The Truth About Long Distance Relationships And Missing The Ones You Love


You probably think this is going to be a sappy post about loving someone and having to be away from them and how “distance makes the heart grow fonder” and a bunch of other romanticized ideas that you’d deny but secretly buy into.

Well, you’re wrong. Kind of.

This is about being away from the ones you love (yes, plural). This is about spending 20 years making relationships and creating bonds only to move halfway across the country, and then – eventually – continuing on to reach the opposite side altogether. This is about missing birthdays and holidays and firsts and lasts and everything in-between.

This is about trying to discover who you are while you continually miss everyone who knew who you were.

It’s not all bad, though. It’s just different. Harder. A learning curve.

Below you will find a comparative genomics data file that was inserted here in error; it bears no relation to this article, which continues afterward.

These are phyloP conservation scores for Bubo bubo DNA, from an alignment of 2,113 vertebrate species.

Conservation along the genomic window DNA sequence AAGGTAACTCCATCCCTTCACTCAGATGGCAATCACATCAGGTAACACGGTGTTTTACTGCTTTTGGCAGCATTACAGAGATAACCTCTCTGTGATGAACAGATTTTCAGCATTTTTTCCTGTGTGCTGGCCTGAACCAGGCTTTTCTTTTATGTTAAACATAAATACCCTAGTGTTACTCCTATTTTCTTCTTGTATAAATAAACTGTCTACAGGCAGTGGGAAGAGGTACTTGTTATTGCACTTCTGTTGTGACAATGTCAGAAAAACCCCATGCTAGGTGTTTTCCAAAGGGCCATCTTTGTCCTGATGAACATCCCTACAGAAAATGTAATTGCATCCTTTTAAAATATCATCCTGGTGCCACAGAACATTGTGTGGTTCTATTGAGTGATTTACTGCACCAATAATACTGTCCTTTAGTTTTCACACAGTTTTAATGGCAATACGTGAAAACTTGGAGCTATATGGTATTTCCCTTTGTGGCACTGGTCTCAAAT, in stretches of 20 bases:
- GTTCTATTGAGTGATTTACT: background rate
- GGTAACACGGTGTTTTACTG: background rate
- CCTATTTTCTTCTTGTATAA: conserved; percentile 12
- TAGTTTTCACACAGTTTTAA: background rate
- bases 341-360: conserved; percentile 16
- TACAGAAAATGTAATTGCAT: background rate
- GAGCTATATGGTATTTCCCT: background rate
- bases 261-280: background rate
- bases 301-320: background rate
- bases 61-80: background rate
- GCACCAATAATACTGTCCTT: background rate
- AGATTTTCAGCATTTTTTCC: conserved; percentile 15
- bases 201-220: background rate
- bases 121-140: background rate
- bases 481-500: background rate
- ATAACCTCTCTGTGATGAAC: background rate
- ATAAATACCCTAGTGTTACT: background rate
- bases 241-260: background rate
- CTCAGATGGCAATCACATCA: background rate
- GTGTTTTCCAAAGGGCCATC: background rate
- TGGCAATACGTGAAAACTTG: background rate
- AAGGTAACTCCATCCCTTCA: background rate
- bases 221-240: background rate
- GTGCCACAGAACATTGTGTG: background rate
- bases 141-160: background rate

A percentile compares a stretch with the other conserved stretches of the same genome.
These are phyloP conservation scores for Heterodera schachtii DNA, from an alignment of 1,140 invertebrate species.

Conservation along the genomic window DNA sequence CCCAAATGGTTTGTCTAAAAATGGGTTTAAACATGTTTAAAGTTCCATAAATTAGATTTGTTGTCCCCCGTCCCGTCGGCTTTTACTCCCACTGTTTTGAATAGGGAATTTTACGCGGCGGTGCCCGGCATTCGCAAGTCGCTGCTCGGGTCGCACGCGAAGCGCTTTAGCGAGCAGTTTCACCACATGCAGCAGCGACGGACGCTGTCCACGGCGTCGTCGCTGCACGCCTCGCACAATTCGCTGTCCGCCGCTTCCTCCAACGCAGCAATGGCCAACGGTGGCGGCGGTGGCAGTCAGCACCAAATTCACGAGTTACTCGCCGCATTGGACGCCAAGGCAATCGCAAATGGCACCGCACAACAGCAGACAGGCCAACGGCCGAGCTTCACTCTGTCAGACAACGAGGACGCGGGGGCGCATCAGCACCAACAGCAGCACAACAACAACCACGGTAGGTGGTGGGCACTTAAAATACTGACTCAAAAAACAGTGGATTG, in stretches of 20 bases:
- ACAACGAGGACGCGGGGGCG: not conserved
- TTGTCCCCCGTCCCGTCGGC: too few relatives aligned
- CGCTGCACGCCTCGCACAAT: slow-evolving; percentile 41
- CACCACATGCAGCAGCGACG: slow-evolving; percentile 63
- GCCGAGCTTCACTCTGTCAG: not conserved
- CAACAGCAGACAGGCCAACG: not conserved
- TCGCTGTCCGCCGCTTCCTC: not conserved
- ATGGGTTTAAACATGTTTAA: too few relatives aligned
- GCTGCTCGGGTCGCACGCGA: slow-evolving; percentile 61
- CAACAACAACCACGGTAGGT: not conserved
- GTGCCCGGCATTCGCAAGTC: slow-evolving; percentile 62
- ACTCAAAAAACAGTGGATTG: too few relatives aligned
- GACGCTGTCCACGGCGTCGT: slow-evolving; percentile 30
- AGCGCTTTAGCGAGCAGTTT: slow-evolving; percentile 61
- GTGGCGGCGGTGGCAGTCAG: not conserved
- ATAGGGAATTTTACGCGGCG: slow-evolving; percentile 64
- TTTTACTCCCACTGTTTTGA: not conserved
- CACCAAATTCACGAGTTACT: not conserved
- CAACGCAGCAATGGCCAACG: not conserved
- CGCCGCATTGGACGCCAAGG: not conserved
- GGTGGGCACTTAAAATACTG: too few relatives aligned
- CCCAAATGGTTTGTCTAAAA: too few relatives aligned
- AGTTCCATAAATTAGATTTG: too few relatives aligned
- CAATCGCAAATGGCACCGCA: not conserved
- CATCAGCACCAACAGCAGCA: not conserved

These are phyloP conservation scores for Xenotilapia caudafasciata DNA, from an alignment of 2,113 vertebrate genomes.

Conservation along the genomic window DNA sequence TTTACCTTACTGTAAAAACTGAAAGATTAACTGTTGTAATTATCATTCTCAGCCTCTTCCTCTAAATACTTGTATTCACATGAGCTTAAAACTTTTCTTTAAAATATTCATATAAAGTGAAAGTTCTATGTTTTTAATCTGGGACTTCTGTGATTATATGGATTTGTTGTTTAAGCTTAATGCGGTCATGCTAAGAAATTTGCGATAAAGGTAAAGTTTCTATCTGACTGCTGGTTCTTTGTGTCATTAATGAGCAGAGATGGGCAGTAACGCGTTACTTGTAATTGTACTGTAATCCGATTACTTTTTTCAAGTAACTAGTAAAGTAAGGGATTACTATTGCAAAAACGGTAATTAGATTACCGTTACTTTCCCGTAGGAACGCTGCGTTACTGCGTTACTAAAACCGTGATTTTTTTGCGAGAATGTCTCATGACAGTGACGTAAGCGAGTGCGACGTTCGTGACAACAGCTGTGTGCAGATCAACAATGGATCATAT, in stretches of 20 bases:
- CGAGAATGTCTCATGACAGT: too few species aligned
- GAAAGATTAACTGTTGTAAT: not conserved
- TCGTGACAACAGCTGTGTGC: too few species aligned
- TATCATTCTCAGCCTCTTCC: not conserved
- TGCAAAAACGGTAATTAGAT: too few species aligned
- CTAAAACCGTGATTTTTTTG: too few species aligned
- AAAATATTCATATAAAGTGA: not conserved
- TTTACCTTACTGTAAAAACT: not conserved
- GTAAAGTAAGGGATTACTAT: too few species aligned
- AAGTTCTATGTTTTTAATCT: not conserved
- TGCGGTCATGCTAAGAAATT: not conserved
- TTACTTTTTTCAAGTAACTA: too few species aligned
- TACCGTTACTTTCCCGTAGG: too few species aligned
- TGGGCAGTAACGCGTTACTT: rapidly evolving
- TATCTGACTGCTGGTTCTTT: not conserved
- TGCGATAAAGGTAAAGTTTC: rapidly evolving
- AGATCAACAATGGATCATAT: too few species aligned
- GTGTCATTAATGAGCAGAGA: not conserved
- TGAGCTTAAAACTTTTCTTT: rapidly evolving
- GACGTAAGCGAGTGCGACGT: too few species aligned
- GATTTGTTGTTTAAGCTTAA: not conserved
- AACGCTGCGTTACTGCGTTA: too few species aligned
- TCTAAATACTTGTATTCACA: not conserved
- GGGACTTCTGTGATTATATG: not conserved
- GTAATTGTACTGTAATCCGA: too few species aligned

My family’s voices accompany me on traffic-filled drives. My nephew tells me stories and sings songs to me through various applications. My face appears on screens which then get passed around large dinner tables so I can try and catch up with everyone in brief seconds. My friends post pictures and write small sentences that I eat up in order to feel some sort of longstanding connection.

I try to make myself as present as possible in the lives of those I miss, while constantly acknowledging the shadow of truth that there’s always some sort of disconnect – that I’m never really there.

A comforting text will never beat a hug. An emoji can’t replace hearing someone’s laughter.

But I do what I can – I visit, I inquire, I listen, and I experience as much as possible. I’m so proud of the people my friends have become, and I constantly feel blessed to have the family and friendships that I do. I’m a sucker for surrounding myself with love and I feel like while I’m away from my roots, I’ve won the lottery in friendships in what could be deemed a lonely state.

So yes, while I can acknowledge a piece of me always lives on the East Coast, I can also be confident that I am where I’m supposed to be and that my distant, but strong, base of support is still very present in my life.

A long distance relationship is still a relationship, and I won’t take a single one for granted.